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Messages - mtnrockhopper

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Ingredients / Re: dark malt in saison
« on: August 08, 2012, 06:55:18 PM »
There is a Zymurgy issue with lots of saison recipes, many dark. I think it is 1-2 years ago - might be on eZymurgy?

Talk to all three though to judge interest and that should help you decide how many to work something out with. It could take a form other than blanket discounts too - like special buys throughout the year. Or they could always sell discounted gift cards at club events - they might like that since it would expose their shop to new people.

I don't think you need to offer a portion of dues.  But other than helping out the club because they are nice people, definately try to think of how this can benefit them. Maybe you can offer promotional opportunities in the clubs website/blog/newsletters etc? They may ask what's in it for them, so be prepared and have something to offer.

Kegging and Bottling / Re: Plastic crates
« on: August 08, 2012, 06:16:19 PM »
There is a picture of those crates a few posts down.

The Pub / Re: More craft breweries now than in 1890
« on: August 08, 2012, 12:02:00 PM »
Pretty cool graph. Obviously this explosion can't continue, there are only so many taps!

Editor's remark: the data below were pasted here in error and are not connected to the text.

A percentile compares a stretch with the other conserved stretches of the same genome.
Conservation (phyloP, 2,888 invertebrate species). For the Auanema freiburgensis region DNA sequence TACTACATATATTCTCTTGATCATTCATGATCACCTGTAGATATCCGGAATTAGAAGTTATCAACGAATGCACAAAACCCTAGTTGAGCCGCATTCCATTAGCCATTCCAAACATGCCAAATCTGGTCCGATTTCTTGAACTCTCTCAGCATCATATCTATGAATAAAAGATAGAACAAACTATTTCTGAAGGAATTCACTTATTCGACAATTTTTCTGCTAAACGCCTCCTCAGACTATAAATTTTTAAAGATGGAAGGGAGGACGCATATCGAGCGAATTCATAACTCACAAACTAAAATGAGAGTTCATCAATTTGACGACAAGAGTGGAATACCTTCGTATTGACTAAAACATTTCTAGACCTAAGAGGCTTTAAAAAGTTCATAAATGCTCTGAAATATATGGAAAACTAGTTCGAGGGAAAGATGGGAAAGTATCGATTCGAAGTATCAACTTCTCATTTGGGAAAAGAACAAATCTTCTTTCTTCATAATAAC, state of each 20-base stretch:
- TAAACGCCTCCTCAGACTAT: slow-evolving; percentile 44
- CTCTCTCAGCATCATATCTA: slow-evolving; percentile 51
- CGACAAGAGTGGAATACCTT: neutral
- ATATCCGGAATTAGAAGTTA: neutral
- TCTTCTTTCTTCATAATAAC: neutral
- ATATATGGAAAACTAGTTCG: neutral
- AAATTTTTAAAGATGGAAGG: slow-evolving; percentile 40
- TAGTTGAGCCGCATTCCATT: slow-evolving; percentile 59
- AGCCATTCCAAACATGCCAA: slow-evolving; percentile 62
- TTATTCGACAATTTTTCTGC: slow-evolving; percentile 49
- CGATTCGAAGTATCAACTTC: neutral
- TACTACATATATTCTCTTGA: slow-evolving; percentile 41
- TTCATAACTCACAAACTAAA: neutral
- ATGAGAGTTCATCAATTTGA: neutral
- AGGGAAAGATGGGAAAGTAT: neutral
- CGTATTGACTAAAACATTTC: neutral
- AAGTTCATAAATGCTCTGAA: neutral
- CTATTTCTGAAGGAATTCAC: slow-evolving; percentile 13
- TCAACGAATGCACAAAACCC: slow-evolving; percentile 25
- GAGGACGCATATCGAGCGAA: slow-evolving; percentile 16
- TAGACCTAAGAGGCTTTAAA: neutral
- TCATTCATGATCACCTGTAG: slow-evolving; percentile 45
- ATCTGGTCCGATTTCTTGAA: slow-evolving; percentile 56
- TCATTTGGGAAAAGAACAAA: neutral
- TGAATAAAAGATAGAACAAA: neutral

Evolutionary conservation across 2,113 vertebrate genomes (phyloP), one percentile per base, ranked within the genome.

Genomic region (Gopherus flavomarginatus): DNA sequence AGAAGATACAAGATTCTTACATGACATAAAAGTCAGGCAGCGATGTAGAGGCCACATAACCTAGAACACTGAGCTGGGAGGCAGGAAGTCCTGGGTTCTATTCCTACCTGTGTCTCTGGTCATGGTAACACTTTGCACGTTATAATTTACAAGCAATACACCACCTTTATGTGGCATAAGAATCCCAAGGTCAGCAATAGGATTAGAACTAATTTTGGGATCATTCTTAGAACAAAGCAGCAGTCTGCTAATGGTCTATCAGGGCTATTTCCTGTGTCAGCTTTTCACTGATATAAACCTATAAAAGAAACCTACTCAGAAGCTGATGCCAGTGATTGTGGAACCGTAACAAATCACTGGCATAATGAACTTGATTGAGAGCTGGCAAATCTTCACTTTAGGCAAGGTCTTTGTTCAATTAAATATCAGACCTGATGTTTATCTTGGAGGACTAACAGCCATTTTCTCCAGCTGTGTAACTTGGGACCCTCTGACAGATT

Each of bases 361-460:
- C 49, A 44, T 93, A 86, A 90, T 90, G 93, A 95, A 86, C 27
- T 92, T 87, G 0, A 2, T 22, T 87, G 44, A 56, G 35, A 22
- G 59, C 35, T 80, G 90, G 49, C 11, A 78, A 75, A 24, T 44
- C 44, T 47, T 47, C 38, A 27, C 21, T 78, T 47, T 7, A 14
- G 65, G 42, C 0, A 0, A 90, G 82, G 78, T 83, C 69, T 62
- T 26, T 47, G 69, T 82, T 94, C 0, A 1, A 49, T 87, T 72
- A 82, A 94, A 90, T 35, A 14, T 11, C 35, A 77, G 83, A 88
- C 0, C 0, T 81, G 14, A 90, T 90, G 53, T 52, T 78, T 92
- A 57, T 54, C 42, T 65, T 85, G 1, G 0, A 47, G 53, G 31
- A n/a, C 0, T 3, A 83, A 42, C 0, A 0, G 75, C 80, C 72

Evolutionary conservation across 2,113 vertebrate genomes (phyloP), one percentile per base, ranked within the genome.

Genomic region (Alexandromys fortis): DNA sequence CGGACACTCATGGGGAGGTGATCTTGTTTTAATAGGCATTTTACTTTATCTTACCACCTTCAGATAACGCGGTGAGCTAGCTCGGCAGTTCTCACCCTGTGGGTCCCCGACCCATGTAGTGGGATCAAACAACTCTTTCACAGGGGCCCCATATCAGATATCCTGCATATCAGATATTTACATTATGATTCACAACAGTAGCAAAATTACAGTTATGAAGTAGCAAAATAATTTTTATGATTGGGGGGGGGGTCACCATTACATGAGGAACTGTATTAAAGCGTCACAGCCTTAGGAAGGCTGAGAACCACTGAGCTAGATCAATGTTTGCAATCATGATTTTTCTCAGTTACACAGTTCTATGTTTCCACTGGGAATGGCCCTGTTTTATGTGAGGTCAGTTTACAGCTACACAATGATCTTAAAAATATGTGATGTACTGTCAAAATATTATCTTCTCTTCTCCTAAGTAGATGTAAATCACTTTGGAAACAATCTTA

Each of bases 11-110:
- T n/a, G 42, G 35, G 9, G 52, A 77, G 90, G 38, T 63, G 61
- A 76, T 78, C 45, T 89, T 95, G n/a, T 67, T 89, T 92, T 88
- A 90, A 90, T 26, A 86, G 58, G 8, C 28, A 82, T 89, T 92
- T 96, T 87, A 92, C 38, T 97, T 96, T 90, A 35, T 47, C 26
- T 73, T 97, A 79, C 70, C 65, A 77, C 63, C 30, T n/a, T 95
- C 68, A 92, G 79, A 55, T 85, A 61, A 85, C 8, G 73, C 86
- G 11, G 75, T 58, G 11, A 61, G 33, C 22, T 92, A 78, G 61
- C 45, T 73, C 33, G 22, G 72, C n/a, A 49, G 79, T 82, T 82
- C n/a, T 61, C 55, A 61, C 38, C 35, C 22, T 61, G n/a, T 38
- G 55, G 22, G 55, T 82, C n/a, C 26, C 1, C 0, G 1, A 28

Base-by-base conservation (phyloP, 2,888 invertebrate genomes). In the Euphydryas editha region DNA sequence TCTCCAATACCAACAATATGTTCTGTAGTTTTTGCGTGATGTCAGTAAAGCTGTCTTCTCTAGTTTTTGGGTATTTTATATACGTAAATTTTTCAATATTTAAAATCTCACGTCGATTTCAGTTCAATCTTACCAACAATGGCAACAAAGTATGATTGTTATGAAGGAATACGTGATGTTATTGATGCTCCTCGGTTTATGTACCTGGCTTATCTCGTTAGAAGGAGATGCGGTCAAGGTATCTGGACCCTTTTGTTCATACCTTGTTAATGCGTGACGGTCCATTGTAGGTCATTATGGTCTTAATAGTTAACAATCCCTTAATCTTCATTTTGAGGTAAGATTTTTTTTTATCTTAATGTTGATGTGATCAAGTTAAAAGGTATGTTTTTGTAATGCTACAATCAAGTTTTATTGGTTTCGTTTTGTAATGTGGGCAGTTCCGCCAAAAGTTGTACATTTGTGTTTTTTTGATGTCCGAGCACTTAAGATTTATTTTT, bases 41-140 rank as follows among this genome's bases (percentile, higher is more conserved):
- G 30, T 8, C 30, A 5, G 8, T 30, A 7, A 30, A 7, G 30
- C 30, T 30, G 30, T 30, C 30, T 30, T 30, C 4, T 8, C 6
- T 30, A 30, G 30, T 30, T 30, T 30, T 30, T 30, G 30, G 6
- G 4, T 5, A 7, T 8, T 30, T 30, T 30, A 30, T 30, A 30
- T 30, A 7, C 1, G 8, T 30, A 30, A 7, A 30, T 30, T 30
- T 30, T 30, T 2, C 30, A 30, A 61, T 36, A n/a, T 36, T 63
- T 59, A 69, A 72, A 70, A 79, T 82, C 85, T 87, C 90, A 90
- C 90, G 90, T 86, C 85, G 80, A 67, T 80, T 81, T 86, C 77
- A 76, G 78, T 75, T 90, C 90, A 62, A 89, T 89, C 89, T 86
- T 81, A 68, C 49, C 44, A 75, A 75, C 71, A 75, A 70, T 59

I don't know, there are a LOT of BMC taps out there.

Keg size should make no difference in CO2 pressure, only desired carbonation level.

Questions about the forum? / Re: AHA Member Deals broken
« on: August 07, 2012, 05:30:11 PM »
That was it. I had it running in compatability mode so the forum's new button works.

Questions about the forum? / AHA Member Deals broken
« on: August 07, 2012, 01:36:31 PM »
This isn't about the forum per se, but this seems the best place to post this.
I just went to the new AHA member deals page - which I think is a great idea. Well it wouldn't work and there was a message "Attention IE7 user - please upgrade to a modern browser..."  Trouble is - I'm using IE9.

Kegging and Bottling / Re: Hop Rocket Randall and Grassy Flavors
« on: August 07, 2012, 01:32:47 PM »
I don't own a Randall, but I've never had a Randall-hopped beer that was superior to the original. I find the affects to be overwhelmingly "grassy".

Maybe there's a technique to Randallize beer without this flavor, or maybe that's just the flavor you get...

Lately all the ones I've had are randalized with something other than hops - coffee beans, fruit, etc.

Yeast and Fermentation / Re: What are you paying for your yeast?
« on: August 07, 2012, 05:41:41 AM »
Why has yeast become so expensive? Is it because they package more yeast or is out because homebrewers will pay that much?

Also - a perishable product with huge variety. I'm sure a lot of that yeast goes bad. Add competition from fermentis for the most popular strains and White Labs/WYeast are even more a specialty product.

General Homebrew Discussion / Re: Using the term "farmhouse"
« on: August 07, 2012, 05:30:45 AM »